• Finalise process for identifying possible projects
  • Explore potential for expanding Pathfinders as a pre-legislative form of early competition
  • Identifying Code changes for post decision
  • ESO organisational design development
Document library

We have published a range of documents throughout the early competition project.

We are committed to transparency and providing useful information to the industry, and all our documents are available to download.

Our implementation journey

Once we received direction from Ofgem to proceed with the implementation of early competition, we established a programme of work to further develop the tender process, the commercial model, and technical requirements for early competition. To enable early competition, there is additional work in terms of code changes, policy and ongoing stakeholder engagement. The February 2024 update report details this work.

Since the decision to implement early competition, there has been work to support the development of the relevant legislation as well as consideration and adaptation of the model in response to other policy changes. In summary these are:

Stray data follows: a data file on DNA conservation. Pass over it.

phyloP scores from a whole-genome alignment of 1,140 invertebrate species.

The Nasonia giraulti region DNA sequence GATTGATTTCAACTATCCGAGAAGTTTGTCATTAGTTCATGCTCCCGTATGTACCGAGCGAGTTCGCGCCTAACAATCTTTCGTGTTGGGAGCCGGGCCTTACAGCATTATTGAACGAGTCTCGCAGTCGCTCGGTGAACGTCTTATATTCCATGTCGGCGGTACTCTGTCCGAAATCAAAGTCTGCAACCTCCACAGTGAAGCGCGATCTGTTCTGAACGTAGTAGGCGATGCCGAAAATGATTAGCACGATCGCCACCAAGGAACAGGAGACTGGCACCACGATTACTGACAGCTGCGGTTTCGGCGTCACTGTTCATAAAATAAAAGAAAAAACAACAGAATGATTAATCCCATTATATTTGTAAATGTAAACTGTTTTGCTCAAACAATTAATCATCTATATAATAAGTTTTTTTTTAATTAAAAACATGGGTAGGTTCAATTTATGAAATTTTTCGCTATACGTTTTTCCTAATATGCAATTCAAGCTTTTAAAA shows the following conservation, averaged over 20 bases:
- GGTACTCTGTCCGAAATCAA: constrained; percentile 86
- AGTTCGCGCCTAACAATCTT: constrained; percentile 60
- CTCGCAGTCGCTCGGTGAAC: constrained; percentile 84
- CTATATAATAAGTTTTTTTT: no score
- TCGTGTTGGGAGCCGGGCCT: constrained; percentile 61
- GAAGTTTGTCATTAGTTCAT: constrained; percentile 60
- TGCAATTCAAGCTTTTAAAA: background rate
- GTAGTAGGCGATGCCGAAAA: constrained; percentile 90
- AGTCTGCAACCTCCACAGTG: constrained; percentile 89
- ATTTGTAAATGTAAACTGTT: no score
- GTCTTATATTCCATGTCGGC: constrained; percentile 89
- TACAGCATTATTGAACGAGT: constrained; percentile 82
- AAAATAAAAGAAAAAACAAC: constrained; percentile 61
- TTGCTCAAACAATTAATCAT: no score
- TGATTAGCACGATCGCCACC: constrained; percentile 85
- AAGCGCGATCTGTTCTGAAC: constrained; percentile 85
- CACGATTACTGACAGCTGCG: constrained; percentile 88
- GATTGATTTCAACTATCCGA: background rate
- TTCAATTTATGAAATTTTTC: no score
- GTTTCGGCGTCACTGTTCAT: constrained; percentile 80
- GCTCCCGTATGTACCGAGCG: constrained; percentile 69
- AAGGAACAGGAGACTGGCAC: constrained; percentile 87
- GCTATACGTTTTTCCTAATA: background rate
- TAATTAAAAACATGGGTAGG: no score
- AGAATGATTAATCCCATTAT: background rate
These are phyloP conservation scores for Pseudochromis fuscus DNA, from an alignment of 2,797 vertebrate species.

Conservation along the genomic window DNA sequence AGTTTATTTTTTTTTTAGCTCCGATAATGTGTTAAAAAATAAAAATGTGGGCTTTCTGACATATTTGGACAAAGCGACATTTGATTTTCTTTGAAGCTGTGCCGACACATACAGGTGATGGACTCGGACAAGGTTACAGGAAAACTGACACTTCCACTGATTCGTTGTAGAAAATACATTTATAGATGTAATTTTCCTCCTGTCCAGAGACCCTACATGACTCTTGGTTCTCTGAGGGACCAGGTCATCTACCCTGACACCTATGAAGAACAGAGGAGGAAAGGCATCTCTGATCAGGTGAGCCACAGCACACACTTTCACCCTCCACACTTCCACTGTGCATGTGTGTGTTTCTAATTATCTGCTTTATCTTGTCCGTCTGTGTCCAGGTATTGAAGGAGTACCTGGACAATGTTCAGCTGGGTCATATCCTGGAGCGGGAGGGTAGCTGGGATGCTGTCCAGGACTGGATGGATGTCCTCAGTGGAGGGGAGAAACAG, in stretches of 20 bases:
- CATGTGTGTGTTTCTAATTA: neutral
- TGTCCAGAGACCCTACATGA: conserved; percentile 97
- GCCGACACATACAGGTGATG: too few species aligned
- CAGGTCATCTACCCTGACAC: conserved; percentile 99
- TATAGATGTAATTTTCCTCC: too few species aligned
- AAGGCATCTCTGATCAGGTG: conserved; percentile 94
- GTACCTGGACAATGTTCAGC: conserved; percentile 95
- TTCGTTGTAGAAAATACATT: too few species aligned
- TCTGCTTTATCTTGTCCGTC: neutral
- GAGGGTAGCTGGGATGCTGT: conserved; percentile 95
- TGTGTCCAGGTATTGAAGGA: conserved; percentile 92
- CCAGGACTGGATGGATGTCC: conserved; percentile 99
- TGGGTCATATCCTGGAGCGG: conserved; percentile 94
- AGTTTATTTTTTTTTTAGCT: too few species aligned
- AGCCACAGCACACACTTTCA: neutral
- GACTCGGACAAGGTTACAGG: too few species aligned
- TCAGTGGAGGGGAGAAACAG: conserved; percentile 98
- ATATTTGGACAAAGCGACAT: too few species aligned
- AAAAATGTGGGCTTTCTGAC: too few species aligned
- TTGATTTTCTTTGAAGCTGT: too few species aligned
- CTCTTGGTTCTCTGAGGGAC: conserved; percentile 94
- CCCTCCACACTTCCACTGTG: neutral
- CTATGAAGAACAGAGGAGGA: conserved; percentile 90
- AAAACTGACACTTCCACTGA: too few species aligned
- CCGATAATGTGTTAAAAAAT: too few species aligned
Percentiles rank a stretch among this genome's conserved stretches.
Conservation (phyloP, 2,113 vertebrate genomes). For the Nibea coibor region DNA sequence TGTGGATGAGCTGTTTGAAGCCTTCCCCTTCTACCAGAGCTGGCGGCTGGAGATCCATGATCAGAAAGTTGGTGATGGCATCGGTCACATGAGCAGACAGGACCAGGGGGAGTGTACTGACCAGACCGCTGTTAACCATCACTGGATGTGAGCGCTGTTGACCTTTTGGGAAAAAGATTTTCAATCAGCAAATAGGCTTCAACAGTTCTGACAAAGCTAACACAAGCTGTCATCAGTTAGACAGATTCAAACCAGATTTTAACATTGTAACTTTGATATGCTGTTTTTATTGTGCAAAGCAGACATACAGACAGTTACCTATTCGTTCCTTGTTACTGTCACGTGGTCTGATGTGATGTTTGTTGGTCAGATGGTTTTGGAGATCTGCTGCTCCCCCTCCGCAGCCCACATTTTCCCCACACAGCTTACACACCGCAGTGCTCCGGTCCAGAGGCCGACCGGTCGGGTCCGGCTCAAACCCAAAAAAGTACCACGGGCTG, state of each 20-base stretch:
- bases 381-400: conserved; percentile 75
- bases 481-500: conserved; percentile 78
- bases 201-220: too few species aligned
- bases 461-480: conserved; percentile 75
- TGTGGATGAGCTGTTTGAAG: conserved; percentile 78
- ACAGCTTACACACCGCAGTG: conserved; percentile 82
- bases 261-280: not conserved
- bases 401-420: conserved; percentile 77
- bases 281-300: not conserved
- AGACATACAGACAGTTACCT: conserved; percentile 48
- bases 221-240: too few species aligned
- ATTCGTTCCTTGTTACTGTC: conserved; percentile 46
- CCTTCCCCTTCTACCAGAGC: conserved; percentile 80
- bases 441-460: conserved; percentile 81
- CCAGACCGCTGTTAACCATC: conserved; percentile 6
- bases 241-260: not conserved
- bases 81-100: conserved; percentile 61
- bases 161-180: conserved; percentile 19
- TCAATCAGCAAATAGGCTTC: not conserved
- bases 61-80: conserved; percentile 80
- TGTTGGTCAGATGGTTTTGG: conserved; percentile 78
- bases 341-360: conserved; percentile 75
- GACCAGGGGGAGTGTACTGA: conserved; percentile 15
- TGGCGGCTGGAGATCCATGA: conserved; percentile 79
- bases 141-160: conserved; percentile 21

April 2022: announcement that the ESO would move to become an independent energy system operator. The work to achieve this has been ongoing and the National Energy System Operator (NESO) will commence in the summer of 2024. 

May 2022: New procurement legislation was introduced to Parliament in the Procurement Bill. This legislation gained Royal Assent as the Procurement Act 2023 in November 2023 and once it comes into force, will replace the Utilities Contract Regulations 2016 (“UCR”) and Public Contracts Regulations 2015 (“PCR”).

July 2022: the Energy Security Bill (later referred to as the Energy Bill) was introduced. This achieved Royal Assent as the Energy Act 2023 in November 2023. The Act contains the legislation for competitively appointed transmission owners (CATOs) and is supported by secondary regulations.